Saturday, November 30, 2013

Saturday After Thanksgiving

It is a quiet morning, with the grass as white and stiff as can be. The ground is not iron hard, yet. It does not have that ring to it with each step, but the grass is, and crunches satisfactorily underfoot. The wind is still today, but there is a whole day to come.

I, personally, am happy today. Some days are up, some are down, and this time of year I fight for every good feeling I can; but today is good. The unicorn meat eating cats roost on the bed, or near the small, electric heater near their food, and the dog warms his butt on my leg. My old dog, the service animal known as Eddie, would never have done that: he was large and fat, and liked the cold, but it's a new day. And so now, I have a small, hound-like dog that likes to snuggle and positively takes my breath away, sometimes, with his warmth.

Harry Golden, the author, once remarked that it's not that we like adverse weather, but that we enjoy the feeling of proof against it: how lovely it is to cuddle up and watch that snow storm, or driving rain, outside, knowing that we do not have to go out in it. I cannot think of a time that humankind would not have felt that way...

And that's how I was able to take Max, the dog, out to his line this morning, and search for Ratty, the chief of the unicorn meat eating cats, who went out at the same time and decided to tour the world, while he was at it. I knew I would come back in to warmth and a white, ceramic Christmas tree, with multi-colored lights, and a hot cup of coffee.

Of course, being of worrying kind of mind, I wish well to those animals and humans who had no proof against the cold last night, and spend some time thinking of how to alleviate that situation.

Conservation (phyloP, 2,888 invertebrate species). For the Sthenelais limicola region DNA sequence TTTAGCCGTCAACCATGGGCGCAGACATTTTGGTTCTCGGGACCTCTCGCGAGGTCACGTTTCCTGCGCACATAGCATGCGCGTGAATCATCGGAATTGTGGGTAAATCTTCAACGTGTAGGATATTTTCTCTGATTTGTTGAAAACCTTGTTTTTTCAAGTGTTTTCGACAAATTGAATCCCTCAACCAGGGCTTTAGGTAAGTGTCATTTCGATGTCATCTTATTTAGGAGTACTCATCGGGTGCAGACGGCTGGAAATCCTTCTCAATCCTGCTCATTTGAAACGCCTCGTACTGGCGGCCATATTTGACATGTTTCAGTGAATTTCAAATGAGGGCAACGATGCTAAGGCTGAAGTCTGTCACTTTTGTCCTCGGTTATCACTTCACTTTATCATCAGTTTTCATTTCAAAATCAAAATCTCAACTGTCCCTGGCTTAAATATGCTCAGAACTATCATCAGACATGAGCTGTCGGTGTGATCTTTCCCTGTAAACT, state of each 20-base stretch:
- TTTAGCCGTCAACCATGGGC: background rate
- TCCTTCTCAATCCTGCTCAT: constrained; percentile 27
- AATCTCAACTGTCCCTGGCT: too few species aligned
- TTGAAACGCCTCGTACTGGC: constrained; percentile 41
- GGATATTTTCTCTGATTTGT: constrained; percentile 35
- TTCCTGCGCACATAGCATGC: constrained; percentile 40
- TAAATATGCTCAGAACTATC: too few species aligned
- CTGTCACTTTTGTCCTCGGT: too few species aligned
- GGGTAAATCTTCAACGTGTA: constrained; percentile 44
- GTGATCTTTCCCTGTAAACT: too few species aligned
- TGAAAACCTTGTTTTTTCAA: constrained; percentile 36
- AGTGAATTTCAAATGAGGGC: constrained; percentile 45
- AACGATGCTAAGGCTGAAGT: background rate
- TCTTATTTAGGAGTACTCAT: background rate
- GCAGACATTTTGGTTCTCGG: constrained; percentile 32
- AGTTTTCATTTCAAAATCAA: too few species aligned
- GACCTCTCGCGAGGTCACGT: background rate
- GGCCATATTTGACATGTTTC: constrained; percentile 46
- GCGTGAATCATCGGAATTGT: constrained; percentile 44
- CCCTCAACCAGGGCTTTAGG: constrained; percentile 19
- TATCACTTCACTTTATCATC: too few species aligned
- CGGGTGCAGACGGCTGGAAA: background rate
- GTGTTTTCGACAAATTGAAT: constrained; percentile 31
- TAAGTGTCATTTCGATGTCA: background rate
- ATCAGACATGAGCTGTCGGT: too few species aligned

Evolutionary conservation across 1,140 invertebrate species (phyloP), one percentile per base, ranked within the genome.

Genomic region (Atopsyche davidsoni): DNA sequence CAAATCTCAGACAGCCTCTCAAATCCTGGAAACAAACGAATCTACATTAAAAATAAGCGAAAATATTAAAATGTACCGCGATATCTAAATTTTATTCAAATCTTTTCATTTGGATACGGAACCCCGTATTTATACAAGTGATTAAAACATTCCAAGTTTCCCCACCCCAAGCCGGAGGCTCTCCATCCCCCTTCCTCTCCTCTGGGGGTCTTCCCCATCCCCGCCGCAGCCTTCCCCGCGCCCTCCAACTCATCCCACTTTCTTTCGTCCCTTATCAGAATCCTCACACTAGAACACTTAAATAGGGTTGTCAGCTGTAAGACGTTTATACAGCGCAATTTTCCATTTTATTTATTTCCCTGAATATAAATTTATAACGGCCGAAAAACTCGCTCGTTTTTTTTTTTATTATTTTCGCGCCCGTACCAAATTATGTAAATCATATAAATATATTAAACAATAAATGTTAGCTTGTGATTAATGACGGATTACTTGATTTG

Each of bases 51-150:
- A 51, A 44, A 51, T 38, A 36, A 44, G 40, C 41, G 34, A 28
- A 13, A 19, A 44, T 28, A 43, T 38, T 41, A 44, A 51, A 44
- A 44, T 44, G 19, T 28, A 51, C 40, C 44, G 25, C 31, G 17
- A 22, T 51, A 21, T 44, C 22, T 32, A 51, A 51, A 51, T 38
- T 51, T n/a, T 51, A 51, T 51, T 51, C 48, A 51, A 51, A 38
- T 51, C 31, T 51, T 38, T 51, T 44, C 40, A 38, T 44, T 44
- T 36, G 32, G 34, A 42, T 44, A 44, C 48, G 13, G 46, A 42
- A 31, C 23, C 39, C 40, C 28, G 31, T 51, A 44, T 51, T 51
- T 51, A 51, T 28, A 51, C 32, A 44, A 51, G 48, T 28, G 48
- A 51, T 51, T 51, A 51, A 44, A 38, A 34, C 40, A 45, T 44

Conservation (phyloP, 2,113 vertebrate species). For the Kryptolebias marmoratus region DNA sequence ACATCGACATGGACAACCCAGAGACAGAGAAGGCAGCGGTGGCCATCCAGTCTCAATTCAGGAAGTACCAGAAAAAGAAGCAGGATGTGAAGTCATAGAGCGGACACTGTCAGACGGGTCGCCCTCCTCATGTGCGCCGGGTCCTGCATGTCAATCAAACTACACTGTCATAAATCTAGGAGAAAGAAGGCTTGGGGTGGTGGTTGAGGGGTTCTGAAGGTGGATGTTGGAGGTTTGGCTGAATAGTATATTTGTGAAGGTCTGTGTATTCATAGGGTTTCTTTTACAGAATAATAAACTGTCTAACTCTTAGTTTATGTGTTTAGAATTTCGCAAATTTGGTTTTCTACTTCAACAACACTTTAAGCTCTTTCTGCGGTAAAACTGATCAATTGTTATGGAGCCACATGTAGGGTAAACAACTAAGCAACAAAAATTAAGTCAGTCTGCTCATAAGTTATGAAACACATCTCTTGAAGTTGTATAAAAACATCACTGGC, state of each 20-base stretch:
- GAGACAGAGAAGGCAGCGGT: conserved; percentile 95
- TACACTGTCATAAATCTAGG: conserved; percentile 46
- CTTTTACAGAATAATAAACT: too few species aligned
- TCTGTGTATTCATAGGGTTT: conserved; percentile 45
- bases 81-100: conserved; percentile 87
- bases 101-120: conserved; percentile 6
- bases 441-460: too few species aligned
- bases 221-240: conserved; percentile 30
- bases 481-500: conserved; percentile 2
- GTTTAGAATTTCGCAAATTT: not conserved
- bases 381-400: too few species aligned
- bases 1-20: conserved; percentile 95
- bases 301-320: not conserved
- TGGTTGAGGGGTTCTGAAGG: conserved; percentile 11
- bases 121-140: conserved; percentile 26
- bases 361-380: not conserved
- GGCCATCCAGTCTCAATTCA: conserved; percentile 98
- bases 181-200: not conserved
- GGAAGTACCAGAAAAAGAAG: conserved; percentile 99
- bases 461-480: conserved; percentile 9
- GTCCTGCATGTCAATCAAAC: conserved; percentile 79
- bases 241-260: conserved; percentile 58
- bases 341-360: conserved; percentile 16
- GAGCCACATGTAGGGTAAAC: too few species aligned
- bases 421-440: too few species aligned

One year, I worked in a soup kitchen. One year I gave a shopping bag full of new, warm clothes to a woman I saw sitting outside a nursing home, every morning. One year, I took in a cat, who promptly had her kittens in my laundry room. (I had her, and her son and daughter, Frodo and Bilbo, forever.) One year I bought luxury groceries for a friend on a very tight budget; strawberries, meat, that kind of thing.

I haven't figured out how I will soothe my conscience this year. But I hear Catawba Hospital, over the mountain, is a mental health institution for the poor and otherwise indigent. They need small gifts of clothing, and toiletries for those patients who have no caring families, or families at all. I think they will be the 'giftees' this year. And I might be able to throw in a toy, or blanket for the local pound...

I have already warned friends and family that it will be a 'tight' year for me. But, as proof against the hardening of the world, I will bake the cake loaves I usually bake, and make some room in the stable of my heart for those who have less and need more. Even one $5 rope toy, for some lost dog on death row in the local pound, alleviates the burden of suffering that the world bears.

I say this as someone who has not had 2 one dollar bills to rub together---as an artist, I took a vow of poverty at the age of 12. And there have been years, as a person with disabilities, that I have not been able to afford to help others. But this year I have shelter and food, and my animal loves have food, so it's a year I can.

So I warm myself by that fire this morning. I live in the luxury of coffee, and plenty of food, and shelter. I have cake mixes and nuts and dried fruits that I will brandish at the world in defiance of its seeming coldness. I will read Tasha Tudor's tales of her corgis and Swedish-like Christmas, and the ragged book of Christmas stories that my Mother got for her birthday, during WW II. I will spend time with Truman Capote's "The Christmas Story."

I will smell the scents, and walk on the hard ground, and touch the rapidly cooling trunks of the trees. I will hold a pine branch and breath its sharp scent, and marvel at its smooth and yet prickly texture. I will rustle the leaves today, all ground colored now, and fallen. I will note the blue hue of the sky, and think about the deep, deep secrets of the fragile earth, and in particular, the brightness of the red berries that come in wintertime, here.


1 comment:

  1. What a beautiful, uplifting view you offer !

    ReplyDelete